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Wilkinson v. Austin
United States Supreme Court
545 U.S. 209 (2005)
Reginald Wilkinson (defendant) was the director of Ohio’s prison system. Charles Austin (plaintiff) was an inmate in the prison system’s maximum-security Ohio State Penitentiary (OSP). The OSP housed only the prison system’s most predatory and dangerous prison inmates and confined those inmates under the prison system’s harshest restrictions. In other Ohio prisons, inmates in solitary confinement might experience some of those restrictions for days or weeks at a time. By contrast, OSP inmates experienced the restrictions full-time and indefinitely. Moreover, OSP inmates lost any eligibility they might otherwise have for parole. When the prison system adopted a new policy to determine how inmates were assigned to or released from the OSP, Austin sued Wilkinson in federal court. Austin alleged that the new policy violated Austin’s constitutional right to procedural due process. The district court found that although Austin had a protected liberty interest in avoiding assignment to the OSP, the new policy met all constitutional requirements. The Sixth Circuit Court of Appeals agreed as to the existence of a liberty interest but ordered certain modifications to the prison’s new policy. Wilkinson appealed to the United States Supreme Court.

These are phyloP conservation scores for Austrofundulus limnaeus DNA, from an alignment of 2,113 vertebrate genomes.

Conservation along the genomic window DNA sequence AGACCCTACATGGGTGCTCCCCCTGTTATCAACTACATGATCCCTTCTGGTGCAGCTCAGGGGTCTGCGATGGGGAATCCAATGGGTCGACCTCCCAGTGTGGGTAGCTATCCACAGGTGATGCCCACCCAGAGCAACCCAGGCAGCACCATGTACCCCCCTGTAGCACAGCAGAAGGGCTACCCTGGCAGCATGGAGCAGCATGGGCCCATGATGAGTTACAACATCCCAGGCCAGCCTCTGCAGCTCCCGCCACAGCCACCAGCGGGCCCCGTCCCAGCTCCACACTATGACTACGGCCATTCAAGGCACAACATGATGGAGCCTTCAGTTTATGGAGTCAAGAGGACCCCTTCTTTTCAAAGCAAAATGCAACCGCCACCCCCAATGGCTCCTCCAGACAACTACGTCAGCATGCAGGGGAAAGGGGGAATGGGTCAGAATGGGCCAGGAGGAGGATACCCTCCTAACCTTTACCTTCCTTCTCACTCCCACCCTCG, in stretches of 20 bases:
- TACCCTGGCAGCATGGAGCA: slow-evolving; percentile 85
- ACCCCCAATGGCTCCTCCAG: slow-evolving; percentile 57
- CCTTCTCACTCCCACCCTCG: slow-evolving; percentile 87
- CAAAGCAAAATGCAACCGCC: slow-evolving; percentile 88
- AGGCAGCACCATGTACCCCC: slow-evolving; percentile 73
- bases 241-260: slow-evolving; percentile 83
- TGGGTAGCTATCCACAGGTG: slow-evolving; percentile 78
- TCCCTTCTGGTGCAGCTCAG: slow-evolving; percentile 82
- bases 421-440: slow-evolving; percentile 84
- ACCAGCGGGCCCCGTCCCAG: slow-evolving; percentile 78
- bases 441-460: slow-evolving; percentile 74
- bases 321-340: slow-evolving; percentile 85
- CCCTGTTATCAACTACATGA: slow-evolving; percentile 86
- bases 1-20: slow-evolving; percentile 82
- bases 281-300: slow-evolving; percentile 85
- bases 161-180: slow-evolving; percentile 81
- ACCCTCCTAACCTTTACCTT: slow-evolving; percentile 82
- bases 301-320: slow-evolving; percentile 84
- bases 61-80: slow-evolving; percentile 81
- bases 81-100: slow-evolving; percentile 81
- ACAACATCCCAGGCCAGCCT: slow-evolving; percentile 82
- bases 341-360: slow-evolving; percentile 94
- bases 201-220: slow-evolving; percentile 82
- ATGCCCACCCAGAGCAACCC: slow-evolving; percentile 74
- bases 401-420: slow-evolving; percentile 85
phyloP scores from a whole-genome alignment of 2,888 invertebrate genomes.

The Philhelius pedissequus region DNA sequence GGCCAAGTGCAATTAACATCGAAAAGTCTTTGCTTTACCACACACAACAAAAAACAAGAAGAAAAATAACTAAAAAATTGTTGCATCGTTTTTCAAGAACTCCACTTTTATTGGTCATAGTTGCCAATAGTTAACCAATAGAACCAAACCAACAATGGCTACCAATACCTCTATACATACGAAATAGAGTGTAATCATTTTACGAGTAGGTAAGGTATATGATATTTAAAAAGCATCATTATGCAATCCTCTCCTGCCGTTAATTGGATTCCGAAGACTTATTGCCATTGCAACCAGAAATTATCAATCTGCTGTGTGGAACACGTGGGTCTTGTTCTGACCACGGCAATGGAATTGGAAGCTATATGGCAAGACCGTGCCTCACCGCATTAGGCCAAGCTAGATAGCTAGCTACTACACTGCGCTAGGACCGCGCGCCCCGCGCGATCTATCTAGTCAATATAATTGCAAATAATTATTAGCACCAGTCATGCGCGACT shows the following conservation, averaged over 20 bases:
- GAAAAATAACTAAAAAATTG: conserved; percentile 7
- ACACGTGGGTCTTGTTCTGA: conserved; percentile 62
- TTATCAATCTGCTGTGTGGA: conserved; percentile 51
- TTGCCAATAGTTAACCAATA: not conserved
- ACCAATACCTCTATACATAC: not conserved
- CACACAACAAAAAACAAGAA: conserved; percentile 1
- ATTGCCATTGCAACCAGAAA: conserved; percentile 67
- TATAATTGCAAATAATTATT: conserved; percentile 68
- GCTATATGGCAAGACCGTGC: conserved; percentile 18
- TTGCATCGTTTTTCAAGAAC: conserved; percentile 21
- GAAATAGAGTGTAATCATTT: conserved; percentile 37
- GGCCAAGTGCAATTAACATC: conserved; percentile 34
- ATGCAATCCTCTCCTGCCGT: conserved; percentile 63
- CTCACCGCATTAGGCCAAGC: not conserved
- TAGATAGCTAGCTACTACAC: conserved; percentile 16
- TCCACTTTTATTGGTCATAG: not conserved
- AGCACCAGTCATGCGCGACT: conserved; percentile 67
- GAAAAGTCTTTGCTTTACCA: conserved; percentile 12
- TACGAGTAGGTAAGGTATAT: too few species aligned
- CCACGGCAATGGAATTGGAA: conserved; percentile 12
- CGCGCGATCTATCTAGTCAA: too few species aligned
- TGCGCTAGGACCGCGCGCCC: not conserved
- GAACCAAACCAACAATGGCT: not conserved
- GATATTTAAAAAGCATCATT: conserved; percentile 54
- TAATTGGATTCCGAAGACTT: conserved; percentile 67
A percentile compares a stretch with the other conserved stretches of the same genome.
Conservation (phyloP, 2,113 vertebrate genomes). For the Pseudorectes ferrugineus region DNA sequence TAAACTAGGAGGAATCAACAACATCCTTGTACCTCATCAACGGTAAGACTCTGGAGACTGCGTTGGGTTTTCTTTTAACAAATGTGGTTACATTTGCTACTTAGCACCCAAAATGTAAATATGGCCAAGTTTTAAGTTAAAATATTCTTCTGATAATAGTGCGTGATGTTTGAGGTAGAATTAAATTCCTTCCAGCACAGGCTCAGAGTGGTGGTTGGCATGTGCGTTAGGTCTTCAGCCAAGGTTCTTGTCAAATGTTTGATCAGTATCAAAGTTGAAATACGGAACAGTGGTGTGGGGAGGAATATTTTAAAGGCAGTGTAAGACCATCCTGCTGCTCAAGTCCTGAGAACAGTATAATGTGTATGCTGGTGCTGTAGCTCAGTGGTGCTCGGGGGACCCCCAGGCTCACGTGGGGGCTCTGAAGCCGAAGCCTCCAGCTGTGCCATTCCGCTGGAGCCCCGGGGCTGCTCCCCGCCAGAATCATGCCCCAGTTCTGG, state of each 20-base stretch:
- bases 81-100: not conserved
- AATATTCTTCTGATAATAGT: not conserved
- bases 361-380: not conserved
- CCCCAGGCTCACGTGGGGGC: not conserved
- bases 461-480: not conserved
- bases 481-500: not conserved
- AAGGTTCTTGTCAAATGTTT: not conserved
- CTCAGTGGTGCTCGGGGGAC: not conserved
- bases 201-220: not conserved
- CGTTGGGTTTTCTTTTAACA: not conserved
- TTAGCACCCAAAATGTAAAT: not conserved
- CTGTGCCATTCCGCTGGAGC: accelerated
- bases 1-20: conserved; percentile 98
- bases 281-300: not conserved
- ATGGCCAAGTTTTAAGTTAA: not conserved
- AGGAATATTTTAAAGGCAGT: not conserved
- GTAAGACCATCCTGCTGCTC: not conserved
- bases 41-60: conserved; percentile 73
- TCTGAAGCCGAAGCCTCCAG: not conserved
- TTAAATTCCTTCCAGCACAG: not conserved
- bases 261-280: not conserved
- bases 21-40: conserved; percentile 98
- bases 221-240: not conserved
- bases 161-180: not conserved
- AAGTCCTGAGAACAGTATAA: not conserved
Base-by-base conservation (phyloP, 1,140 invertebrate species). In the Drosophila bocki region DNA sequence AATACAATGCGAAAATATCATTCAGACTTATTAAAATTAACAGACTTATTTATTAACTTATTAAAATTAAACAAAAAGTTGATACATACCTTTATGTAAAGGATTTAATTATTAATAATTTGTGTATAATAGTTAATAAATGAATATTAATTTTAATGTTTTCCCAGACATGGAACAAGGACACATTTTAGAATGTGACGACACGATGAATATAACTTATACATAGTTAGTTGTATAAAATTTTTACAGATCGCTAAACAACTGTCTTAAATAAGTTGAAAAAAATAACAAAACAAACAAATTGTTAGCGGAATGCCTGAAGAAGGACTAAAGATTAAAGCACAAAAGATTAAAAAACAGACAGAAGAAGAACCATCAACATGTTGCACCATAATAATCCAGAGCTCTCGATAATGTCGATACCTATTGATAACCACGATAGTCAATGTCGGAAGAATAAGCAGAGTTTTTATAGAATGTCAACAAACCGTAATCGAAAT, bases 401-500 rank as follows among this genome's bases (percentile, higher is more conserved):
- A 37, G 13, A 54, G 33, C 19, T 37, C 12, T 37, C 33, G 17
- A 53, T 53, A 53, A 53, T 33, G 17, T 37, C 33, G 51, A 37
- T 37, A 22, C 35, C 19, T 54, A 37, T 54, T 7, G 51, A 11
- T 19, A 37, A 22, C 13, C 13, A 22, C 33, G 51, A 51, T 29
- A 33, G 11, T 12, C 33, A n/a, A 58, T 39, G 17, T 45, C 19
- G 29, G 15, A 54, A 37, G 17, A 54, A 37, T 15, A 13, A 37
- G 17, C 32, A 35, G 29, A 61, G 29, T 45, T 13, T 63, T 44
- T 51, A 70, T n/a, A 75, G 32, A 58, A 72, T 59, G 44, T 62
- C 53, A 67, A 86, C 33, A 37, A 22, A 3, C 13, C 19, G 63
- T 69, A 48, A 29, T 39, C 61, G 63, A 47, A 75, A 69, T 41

Rule of Law
Holding and Reasoning (Kennedy, J.)
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